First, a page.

The deals: On the verge of missing the playoffs for a then franchise-record third straight year, the Leafs fire John Ferguson Jr. and head to the deadline firmly in fire-sale mode. Interim general manager Cliff Fletcher moves Wade Belak, Chad Kilger and Hal Gill, all for picks.

The outcome: None of the picks end up helping the Leafs, but that’s not the reason this year rates dead last on our list. No, that has more to do with who wasn’t traded – namely, the fabled Muskoka Five, the group of veterans led by Mats Sundin who decide en masse not to waive their no-trade clauses.

Fletcher is clearly furious, but his hands are tied. A golden opportunity to rebuild slips away – Tomas Kaberle would have landed the Leafs a young Jeff Carter – and the team doesn’t fully recover for years.

24. – 1997

The deals: With the Leafs on the verge of missing the playoffs for the first time in five years, Fletcher goes into sell mode. He’d already moved Doug Gilmour to the Devils a month earlier. On deadline day he sends Kirk Muller to the Panthers for prospect Jason Podollan, and Larry Murphy to the Red Wings for future considerations.

The outcome: Podollan never amounts to anything. But it’s the Murphy deal that stands out. The future considerations end up being nothing at all – Fletcher literally hands a future Hall-of-Famer over to the Red Wings as a freebie. Murphy puts in four good years in Detroit, helping them win two Cups, and the move stands as one of the most lopsided trade deadline deals in league history.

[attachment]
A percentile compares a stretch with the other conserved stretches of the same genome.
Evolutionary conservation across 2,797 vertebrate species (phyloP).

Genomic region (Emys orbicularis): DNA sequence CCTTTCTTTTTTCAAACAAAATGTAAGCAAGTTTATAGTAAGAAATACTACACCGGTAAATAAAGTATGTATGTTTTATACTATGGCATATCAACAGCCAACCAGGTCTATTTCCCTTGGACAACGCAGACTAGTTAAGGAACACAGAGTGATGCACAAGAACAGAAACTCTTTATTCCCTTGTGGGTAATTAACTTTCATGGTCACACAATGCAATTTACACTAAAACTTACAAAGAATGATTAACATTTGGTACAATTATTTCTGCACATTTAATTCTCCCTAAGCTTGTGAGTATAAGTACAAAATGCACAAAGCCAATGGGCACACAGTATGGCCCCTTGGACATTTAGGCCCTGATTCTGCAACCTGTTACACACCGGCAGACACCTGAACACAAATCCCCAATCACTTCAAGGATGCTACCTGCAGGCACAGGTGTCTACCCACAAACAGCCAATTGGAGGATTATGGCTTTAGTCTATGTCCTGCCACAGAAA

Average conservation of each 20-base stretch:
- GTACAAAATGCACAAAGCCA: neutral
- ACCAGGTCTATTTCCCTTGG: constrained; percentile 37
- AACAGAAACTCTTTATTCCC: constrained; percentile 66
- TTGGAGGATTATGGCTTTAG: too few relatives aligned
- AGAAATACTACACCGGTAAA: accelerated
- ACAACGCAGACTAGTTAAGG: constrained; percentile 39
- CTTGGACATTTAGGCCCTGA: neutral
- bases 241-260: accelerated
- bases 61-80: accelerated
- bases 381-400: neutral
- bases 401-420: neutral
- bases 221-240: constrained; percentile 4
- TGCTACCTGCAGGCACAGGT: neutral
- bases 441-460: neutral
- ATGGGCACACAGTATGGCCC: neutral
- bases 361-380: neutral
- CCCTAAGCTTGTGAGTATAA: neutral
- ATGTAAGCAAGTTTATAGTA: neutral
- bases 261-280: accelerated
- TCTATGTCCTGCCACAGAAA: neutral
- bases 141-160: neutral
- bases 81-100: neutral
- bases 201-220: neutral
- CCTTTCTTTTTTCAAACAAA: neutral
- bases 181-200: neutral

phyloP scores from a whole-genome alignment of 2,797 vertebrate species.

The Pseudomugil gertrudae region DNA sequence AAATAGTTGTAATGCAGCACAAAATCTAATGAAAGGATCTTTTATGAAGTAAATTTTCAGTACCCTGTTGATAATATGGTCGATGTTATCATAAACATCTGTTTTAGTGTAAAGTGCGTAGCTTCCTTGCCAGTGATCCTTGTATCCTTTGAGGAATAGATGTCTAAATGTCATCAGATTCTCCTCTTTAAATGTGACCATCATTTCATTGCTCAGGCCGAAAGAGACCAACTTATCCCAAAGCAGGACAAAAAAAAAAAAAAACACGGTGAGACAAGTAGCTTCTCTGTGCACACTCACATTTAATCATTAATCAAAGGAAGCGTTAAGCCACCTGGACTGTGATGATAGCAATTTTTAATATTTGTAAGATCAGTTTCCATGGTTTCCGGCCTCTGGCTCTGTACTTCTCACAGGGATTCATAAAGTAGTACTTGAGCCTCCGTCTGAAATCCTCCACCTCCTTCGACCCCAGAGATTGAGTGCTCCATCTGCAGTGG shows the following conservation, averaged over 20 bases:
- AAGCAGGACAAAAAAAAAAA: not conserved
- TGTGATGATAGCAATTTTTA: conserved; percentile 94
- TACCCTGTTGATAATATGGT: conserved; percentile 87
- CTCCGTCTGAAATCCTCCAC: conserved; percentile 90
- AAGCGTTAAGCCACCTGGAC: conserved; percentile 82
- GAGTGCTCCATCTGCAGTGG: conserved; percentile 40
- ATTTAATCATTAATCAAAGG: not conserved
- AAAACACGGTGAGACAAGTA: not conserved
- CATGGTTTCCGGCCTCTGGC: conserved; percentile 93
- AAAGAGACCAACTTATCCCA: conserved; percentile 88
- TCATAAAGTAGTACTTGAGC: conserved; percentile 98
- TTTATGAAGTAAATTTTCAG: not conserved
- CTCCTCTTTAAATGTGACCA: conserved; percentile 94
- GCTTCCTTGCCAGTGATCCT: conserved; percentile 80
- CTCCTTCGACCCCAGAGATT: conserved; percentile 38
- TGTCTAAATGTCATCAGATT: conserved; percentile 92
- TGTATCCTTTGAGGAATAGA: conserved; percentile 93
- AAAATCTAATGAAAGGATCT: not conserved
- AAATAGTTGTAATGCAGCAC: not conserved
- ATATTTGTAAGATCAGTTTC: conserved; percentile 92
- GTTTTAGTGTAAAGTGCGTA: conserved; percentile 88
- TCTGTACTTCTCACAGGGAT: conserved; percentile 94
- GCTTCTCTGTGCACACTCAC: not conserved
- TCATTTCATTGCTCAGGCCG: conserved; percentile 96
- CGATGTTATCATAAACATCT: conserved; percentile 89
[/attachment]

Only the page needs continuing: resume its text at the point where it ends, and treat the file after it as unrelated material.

23. – 2003

The deals: In what turns out to be his last year as general manager, Pat Quinn goes all-in. He makes the Owen Nolan blockbuster, and trades draft picks for veterans Glen Wesley, Phil Housley and a returning Doug Gilmour.

The outcome: You can appreciate the effort, but in hindsight none of the moves work. Nolan gets hurt and later has a falling out with the franchise, and acquiring him costs the Leafs a first-round pick in the ridiculously stacked 2003 draft. Wesley and Housley don’t add much. And the worst of the bunch is Gilmour; his big return lasts just five shifts before his career ends on this play:

22. – 2001

The deals: In their only deadline deal, the contending Leafs trade Adam Mair and a second-round pick to the Kings for Aki Berg.

The outcome: Berg struggles badly and quickly becomes a whipping boy in Toronto. The deal somehow gets even worse when the Kings turn the second-round pick into Mike Cammalleri.